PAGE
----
We woke up in Utah this morning, the most religious of states in America. Utah is relatively dry in more ways than one — my co-travelers insisted we stop at a liquor store in Colorado prior to entering the Beehive State.
We took off from our hotel and rode into the town of Capitol Reef — which I slighted in last night’s post. It’s actually a fascinating little village in southern Utah and it’s blessed with a fantastic little restaurant, The Capitol Reef Inn & Cafe, which doesn’t look like much on the outside but boasts an appealing interior and even more appealing food.
After breakfast, we remounted our iron steeds and I learned as we entered it that Capitol Reef is also the name of a national park. In addition to some mysterious pictographs (for example, why did Indians thousands of years ago draw four-fingered characters wearing helmets?) we also found a great place to park the bikes, climb a little hill and take a couple of snaps, including our first group selfie of the day. This time, I perched the camera on a little pile of rocks I built; I predict that in 1,000 years, some future archaeologists will wonder at the religious significance of this tiny shrine built by the foolish and superstitious people of our era.
After departing Capitol Reef, we drove up a pass and pulled over again to a vastly different landscape. We met a couple of elderly brothers from Detroit and offered to take pictures of them in exchange for their services in snapping shots of us.
Later, we spotted a fascinating landscape by the side of the road and pulled over to see a gorgeous desert below us with a river running through it. If you look closely, you’ll see the greenery thriving thanks to what is really a small amount of water in what is paradoxically a gorgeous wasteland.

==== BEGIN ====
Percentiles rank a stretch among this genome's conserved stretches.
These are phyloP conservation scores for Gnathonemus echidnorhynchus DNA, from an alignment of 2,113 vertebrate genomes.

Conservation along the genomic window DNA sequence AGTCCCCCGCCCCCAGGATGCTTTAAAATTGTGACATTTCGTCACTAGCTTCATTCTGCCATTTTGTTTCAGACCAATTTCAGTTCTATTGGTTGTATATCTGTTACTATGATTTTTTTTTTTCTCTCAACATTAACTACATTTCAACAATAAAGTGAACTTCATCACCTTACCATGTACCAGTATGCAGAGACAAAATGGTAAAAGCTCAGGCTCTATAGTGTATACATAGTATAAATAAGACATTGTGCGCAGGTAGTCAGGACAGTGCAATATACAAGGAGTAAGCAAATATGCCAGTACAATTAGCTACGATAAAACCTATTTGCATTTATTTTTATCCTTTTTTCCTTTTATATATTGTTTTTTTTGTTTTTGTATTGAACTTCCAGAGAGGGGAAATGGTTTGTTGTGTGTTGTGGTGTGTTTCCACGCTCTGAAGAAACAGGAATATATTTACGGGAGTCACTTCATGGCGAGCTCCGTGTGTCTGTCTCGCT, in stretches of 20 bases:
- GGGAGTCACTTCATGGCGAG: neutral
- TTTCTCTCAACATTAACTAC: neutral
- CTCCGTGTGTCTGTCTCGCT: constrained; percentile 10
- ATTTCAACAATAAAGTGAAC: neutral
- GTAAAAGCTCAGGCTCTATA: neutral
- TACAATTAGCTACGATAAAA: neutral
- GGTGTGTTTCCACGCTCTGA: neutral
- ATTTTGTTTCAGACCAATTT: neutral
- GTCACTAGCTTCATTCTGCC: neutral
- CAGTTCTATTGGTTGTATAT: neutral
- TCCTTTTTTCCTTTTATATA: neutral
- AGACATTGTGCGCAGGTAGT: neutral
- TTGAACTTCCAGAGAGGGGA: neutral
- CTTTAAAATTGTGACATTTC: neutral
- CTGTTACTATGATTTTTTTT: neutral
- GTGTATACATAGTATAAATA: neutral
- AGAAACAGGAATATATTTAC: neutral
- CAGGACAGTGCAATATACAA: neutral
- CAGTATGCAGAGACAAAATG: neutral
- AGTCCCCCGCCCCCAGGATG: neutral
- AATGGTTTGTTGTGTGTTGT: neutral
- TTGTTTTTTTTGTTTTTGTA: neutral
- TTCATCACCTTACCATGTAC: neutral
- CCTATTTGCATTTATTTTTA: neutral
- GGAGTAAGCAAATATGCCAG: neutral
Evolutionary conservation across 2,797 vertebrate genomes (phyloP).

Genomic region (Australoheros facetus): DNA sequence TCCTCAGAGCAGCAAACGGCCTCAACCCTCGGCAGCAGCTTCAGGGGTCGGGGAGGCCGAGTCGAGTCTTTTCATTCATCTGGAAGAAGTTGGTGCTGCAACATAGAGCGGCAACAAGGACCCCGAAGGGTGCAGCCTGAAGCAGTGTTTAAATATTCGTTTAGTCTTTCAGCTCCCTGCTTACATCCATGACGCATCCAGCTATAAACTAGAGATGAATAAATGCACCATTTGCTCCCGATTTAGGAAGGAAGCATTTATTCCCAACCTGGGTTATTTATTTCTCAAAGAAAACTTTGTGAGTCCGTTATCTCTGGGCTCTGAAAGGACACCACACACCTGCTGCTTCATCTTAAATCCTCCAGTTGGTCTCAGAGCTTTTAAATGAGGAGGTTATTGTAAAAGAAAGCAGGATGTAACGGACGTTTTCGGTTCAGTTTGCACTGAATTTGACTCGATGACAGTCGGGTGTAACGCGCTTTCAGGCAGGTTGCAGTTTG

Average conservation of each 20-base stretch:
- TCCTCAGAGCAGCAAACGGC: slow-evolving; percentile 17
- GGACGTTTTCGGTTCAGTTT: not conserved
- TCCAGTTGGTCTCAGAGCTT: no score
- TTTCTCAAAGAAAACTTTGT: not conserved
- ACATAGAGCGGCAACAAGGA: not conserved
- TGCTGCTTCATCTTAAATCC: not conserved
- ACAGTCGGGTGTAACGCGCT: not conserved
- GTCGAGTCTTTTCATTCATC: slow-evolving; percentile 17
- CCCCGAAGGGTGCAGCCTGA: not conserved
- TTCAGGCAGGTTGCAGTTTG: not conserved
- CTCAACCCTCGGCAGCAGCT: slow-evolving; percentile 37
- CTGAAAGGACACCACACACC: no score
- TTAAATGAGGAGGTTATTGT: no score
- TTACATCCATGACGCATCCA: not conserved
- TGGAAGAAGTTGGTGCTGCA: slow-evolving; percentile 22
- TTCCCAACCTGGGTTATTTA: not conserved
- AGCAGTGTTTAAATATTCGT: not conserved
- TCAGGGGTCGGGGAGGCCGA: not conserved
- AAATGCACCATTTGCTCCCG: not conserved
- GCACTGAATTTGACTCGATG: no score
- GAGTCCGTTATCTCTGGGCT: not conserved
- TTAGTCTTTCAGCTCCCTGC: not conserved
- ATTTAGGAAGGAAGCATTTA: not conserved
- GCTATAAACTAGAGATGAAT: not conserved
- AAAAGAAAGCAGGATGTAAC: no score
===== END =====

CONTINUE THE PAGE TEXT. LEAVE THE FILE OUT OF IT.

We then toured Bryce Canyon National Park — a favor to me as both Clive and Dale had seen it just last year.
The pictures will give you a sense of what the landscape is like but (you know what’s coming), you have to see it for real to “get” the breathtaking scope and scale of this unbelievable topography. It’s just stunning. I added a series of photographs below; in the last one, I zoomed in so you can see the people hiking on a trail to the bottom of this canyon. This is an 18x zoom and yet the people are still tiny little figures in the frame.
In the heat of the mid-afternoon, we left Utah and entered the land of sin — Nevada. We rode for a few hours across vast deserts, over a mountain pass and across an enormous plain ringed by mountains on three sides that reminded all of us of the San Luis Valley in Colorado, where we began our journey.
We ended today’s travels in Caliente (Spanish for “hot”), Nevada, where it was — thanks to a permanent municipal ordinance, I believe — exactly 100 degrees when we arrived. According to the menu in the “restaurant” (not recommended) where we ate our dinner, Caliente thrived during the steam locomotive era as a place for trains to stop to take on water. These days, the train station is the town hall; as you can see below, two Union Pacific logos still flank the edifice.
Caliente is part actual village, part misdirection and part ghost town. The Exxon sign here is an illusion — this establishment does not sell fuel. The J&J Mini Mart is part of Caliente’s ghost town persona; the faded sign offers long-ago travelers a list of staples and indulgences to sustain them in their treks across this vast desert.
We’re staying at what is likely the nicest establishment in Caliente — The Shady Motel.
When we checked in, the desk clerk told me the wifi password is, “shadyguest.” I replied, “What a coincidence — that’s what I am!”
She looked at me seriously and said, “Everything in Nevada has two meanings.”
This is a complex and diverse state. Mountains and deserts, ghost towns doubling as working villages, huge cities and glamour along with illusory riches and, I’m sure, despair for people who came to “make it big” but now just try to make ends meet.
The desk clerk is right. Everything in Nevada has two meanings.